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Many also of the popular songs were translated, if one may so call it, into a religious form, often in the most tasteless and absurd manner, but occasionally with so much success, that the religious entirely superseded the secular version. This was the case with the following little hymn, the idea of which was taken from the song of a wandering artisan, that begins, "Innsbruck, I must forsake thee." In its sacred 91 form, however, it speedily became very popular, and many other hymns were afterwards written on its simple and pathetic melody.



O Welt, ich muz dich lassen


trans. by Catherine Winkworth, 1869

O World, I must forsake thee,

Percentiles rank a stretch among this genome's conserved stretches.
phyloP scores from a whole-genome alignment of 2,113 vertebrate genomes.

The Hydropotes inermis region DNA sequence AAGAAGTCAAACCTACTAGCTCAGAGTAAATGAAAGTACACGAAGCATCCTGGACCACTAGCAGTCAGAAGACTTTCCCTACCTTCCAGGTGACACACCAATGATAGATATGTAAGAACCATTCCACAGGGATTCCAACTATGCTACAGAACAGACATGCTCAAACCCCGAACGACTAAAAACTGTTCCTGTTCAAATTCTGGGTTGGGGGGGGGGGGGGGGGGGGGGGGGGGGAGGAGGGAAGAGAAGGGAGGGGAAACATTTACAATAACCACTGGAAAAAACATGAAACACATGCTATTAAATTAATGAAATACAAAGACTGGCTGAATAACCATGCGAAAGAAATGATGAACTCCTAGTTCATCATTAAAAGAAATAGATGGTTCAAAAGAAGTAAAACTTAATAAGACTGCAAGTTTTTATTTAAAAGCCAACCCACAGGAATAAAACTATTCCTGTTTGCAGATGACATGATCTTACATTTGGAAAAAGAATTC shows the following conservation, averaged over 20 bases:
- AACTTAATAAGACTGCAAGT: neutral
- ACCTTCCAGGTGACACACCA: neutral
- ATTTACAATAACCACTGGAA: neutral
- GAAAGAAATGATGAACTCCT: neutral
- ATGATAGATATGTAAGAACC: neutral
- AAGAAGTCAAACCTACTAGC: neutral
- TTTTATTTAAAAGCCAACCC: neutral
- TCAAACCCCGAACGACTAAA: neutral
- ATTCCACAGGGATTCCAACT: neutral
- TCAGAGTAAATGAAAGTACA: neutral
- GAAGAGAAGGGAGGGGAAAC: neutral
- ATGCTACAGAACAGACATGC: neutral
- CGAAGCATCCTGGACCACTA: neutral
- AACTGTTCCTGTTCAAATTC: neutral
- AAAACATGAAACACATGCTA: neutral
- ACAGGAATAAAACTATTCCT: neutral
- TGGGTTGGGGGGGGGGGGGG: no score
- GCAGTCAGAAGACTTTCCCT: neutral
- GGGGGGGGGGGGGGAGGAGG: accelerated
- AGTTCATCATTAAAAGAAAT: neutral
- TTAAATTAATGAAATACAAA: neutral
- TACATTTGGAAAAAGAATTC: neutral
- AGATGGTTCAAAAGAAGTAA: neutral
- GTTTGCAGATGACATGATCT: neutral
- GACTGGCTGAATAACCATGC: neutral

And far away betake me,

To seek my native shore;

So long I've dwelt in sadness

I wish not now for gladness,

Earth's joys for me are o'er.

Sore is my grief and lonely,

And I can tell it only

To Thee, my Friend most sure!

God, let Thy hand uphold me,

Thy pitying heart enfold me,

For else I am most poor.

My Refuge where I hide me,

From Thee shall nought divide me,

No pain, no poverty:

Nought is too bad to bear it,

If Thou art there to share it

My heart asks only Thee.

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